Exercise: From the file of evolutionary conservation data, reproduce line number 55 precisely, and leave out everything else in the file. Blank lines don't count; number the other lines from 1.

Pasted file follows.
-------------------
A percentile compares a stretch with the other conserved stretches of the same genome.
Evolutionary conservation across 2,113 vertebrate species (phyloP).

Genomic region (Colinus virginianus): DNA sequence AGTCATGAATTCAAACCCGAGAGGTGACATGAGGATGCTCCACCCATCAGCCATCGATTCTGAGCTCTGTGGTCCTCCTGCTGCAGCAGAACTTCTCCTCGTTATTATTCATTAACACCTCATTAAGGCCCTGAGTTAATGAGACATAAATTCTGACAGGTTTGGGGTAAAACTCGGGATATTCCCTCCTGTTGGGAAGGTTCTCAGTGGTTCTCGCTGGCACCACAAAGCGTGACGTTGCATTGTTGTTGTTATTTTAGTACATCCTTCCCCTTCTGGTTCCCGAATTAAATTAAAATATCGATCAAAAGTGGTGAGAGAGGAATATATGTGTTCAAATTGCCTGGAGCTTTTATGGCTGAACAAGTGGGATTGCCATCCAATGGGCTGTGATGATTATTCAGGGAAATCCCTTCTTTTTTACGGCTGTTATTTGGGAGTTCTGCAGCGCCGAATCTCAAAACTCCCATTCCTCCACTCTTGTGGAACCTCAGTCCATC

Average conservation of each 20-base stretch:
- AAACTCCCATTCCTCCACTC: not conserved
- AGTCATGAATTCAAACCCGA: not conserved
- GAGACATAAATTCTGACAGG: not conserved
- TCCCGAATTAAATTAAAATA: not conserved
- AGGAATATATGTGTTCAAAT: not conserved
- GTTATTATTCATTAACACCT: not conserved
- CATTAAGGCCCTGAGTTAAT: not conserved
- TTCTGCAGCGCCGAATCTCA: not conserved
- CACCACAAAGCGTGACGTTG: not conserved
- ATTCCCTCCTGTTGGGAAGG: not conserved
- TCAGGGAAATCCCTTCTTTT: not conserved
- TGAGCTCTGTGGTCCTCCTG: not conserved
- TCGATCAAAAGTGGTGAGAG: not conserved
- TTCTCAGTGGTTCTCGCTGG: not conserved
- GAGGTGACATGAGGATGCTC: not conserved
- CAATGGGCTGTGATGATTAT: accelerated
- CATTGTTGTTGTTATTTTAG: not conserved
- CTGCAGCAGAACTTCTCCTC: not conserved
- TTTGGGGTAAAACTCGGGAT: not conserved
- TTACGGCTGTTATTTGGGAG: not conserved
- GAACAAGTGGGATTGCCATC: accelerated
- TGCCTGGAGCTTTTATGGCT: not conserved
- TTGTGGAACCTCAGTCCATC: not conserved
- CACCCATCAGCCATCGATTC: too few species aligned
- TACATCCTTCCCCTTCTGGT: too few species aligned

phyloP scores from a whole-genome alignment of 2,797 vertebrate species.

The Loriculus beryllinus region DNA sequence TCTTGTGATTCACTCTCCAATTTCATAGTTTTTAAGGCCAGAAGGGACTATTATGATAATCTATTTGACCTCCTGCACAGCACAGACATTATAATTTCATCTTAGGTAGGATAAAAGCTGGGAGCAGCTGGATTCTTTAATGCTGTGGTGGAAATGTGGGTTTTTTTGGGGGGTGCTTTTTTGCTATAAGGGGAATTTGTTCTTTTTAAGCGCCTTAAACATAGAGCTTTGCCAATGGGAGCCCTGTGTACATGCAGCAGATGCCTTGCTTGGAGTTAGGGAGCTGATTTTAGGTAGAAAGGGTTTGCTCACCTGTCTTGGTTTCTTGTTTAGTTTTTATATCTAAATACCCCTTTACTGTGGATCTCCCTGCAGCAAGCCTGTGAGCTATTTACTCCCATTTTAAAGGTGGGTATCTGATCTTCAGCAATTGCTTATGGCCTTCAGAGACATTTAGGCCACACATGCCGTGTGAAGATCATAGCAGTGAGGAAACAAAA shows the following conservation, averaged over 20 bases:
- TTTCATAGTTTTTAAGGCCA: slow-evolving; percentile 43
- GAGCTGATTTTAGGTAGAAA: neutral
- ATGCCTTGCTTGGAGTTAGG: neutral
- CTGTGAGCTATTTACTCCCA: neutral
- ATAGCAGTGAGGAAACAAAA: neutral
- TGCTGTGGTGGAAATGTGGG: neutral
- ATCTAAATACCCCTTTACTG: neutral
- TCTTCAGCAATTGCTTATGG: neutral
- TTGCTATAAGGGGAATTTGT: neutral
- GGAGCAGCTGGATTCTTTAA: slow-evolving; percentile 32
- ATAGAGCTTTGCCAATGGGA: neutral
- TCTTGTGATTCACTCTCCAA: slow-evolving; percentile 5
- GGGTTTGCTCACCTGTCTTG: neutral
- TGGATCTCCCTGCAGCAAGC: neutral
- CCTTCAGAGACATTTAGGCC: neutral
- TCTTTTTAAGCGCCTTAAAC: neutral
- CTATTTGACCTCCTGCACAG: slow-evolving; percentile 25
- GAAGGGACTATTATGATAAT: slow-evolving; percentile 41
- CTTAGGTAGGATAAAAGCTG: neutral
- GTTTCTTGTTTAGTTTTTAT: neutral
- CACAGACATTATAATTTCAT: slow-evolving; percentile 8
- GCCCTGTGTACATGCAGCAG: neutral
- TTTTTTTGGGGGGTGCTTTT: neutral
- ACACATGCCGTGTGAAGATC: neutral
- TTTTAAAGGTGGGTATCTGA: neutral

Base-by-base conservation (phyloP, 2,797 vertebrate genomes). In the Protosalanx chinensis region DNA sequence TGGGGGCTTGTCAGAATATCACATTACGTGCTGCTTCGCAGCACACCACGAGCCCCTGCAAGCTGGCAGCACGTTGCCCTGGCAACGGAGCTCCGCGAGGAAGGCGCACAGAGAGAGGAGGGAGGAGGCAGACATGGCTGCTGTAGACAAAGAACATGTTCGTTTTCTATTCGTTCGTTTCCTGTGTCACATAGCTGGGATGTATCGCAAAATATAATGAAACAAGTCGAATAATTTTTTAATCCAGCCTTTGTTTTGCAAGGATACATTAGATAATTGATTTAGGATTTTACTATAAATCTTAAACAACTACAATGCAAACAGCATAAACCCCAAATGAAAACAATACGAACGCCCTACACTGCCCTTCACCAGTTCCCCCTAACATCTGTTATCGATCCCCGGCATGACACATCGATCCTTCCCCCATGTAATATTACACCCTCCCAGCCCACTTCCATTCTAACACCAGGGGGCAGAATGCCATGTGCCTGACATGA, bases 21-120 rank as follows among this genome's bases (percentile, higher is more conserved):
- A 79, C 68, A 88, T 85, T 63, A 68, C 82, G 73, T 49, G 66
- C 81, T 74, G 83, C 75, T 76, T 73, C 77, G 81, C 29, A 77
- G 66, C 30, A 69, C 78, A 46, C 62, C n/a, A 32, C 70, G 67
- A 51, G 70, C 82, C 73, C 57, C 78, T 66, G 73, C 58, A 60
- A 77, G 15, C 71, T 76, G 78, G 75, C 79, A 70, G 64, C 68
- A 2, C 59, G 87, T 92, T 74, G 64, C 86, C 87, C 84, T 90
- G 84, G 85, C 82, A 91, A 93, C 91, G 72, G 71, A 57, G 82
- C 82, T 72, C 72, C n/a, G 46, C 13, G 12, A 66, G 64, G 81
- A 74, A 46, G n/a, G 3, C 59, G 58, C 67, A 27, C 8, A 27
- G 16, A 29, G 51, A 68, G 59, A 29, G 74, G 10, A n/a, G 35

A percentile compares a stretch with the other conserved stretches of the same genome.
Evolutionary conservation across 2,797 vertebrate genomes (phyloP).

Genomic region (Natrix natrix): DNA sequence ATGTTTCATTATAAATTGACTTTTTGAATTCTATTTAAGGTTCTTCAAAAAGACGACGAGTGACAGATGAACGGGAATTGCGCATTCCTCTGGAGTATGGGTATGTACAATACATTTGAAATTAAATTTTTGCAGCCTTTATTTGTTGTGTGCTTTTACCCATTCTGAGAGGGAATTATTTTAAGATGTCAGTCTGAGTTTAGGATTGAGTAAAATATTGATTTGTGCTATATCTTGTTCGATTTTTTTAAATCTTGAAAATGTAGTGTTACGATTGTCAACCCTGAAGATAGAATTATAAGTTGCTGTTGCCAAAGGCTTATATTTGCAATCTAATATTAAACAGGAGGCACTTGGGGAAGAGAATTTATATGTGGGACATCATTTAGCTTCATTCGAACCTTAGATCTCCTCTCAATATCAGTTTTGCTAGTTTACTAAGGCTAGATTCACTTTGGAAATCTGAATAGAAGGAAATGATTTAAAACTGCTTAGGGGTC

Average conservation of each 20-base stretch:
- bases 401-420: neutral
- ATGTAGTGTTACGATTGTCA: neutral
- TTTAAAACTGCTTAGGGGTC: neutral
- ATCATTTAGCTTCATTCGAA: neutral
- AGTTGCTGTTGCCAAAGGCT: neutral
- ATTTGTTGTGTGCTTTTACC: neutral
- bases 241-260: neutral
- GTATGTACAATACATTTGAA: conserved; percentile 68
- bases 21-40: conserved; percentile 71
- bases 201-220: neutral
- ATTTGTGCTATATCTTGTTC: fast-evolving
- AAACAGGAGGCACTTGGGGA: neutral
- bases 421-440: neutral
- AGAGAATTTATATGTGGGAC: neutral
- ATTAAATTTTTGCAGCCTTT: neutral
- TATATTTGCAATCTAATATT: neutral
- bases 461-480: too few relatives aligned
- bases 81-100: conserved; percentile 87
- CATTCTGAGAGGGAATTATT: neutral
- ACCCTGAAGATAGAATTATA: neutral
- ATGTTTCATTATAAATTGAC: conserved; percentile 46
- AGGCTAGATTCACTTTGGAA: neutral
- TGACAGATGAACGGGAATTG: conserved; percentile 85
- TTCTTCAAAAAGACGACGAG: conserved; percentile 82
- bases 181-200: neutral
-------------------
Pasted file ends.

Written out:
- ACACATGCCGTGTGAAGATC: neutral